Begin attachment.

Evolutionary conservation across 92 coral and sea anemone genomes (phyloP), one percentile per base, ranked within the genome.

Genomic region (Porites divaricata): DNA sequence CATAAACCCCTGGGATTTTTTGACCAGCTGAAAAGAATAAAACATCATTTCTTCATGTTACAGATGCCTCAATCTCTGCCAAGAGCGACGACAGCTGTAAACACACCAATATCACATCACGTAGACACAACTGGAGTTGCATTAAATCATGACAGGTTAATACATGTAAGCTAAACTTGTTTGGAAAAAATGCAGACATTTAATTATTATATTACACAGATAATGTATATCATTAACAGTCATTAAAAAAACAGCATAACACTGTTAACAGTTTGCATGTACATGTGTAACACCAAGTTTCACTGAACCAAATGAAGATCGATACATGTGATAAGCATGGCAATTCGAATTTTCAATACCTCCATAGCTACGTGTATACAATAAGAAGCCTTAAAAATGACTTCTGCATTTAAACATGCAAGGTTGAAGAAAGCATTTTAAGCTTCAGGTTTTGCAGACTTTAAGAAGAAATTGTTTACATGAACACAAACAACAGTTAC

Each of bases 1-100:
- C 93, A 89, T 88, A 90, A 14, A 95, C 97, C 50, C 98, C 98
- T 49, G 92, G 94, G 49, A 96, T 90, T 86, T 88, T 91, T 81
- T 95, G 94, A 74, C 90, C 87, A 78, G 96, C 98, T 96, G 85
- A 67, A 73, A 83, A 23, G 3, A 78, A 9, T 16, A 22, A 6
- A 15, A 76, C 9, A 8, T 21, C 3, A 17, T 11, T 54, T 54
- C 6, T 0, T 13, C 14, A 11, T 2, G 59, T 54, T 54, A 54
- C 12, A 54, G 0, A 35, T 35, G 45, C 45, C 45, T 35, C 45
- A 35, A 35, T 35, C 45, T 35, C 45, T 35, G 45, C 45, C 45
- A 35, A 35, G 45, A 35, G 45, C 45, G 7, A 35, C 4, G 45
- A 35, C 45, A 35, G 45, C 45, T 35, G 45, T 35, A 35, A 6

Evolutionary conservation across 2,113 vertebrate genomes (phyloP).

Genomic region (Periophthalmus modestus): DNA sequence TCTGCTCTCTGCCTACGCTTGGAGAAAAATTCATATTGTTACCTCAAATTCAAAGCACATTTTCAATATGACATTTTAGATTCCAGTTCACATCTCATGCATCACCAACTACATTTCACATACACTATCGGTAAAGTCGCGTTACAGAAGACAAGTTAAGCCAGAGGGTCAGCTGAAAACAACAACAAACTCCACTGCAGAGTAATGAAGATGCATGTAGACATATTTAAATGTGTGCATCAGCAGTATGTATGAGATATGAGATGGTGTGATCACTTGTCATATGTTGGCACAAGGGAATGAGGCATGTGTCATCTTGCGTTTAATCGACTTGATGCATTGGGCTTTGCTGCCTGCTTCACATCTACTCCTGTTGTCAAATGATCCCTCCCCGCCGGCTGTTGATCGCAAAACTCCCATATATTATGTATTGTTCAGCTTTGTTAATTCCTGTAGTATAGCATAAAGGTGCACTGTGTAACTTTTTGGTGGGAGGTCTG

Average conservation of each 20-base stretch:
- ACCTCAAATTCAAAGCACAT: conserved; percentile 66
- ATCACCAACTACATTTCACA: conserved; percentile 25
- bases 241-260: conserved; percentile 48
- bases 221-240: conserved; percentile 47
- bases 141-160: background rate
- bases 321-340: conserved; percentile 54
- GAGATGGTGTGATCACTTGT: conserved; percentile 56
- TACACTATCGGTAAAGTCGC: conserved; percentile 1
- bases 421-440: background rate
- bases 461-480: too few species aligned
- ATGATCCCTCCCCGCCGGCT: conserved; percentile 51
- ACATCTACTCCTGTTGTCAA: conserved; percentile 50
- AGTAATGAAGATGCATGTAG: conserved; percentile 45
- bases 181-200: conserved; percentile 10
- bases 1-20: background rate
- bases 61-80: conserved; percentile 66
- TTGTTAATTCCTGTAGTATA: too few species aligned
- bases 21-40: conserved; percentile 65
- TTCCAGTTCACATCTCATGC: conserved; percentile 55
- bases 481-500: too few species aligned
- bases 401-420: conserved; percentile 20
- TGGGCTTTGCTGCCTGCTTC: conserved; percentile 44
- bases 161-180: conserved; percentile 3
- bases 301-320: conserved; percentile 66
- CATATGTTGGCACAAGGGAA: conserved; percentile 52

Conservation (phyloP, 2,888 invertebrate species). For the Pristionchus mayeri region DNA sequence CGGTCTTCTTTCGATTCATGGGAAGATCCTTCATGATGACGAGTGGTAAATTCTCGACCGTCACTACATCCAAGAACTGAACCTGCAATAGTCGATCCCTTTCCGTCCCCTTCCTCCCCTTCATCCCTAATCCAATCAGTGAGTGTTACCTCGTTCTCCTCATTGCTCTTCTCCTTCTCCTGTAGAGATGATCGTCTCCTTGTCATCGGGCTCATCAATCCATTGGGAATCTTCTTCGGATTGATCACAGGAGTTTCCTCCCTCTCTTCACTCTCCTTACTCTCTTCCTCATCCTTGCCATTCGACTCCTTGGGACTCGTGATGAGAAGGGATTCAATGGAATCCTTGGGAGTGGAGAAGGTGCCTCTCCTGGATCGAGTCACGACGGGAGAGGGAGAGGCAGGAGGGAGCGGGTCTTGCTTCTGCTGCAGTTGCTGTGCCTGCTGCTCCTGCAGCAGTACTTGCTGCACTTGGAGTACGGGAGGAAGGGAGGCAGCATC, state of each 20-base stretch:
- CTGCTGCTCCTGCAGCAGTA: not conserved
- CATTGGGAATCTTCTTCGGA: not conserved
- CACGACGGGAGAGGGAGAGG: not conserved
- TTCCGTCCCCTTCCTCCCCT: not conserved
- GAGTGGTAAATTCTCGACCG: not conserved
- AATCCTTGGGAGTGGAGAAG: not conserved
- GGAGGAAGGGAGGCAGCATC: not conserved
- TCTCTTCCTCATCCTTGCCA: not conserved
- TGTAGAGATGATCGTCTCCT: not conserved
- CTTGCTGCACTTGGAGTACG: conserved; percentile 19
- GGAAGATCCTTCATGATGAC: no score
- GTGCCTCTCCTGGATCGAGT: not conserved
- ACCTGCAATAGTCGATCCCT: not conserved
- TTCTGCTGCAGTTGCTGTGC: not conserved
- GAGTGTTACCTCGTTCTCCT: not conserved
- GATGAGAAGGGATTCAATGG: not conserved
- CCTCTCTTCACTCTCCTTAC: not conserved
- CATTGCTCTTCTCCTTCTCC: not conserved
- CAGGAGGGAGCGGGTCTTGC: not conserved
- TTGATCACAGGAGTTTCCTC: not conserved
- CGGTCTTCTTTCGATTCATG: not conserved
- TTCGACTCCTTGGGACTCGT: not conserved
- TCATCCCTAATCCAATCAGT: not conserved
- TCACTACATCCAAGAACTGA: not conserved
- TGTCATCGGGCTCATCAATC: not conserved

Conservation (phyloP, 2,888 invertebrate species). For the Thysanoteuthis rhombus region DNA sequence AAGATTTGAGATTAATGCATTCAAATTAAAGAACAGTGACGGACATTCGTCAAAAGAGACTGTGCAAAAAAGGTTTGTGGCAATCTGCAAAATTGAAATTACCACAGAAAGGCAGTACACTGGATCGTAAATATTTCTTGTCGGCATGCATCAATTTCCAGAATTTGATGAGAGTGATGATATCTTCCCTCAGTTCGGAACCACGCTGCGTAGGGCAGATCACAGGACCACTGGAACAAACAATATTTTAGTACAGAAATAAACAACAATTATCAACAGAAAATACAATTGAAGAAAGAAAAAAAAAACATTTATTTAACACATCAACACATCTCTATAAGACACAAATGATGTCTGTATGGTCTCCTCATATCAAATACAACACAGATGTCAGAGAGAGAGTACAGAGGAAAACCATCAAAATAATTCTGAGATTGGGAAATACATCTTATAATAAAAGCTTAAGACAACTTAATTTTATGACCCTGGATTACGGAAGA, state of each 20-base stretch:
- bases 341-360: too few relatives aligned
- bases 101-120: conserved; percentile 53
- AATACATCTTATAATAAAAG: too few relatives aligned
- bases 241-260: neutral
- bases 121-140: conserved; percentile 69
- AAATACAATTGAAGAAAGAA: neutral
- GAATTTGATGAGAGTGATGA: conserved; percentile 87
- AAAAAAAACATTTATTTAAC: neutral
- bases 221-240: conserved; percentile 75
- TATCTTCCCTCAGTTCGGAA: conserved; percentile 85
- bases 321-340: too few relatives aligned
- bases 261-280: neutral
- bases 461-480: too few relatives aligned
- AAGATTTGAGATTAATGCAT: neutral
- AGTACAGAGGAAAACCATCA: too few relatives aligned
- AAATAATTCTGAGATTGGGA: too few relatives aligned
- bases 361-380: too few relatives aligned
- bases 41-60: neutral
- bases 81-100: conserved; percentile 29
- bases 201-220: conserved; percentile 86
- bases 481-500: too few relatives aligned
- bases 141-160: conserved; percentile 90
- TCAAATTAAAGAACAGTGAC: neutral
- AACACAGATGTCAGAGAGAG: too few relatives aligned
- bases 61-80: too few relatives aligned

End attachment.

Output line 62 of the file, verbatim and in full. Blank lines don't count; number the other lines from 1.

- TTGATCACAGGAGTTTCCTC: not conserved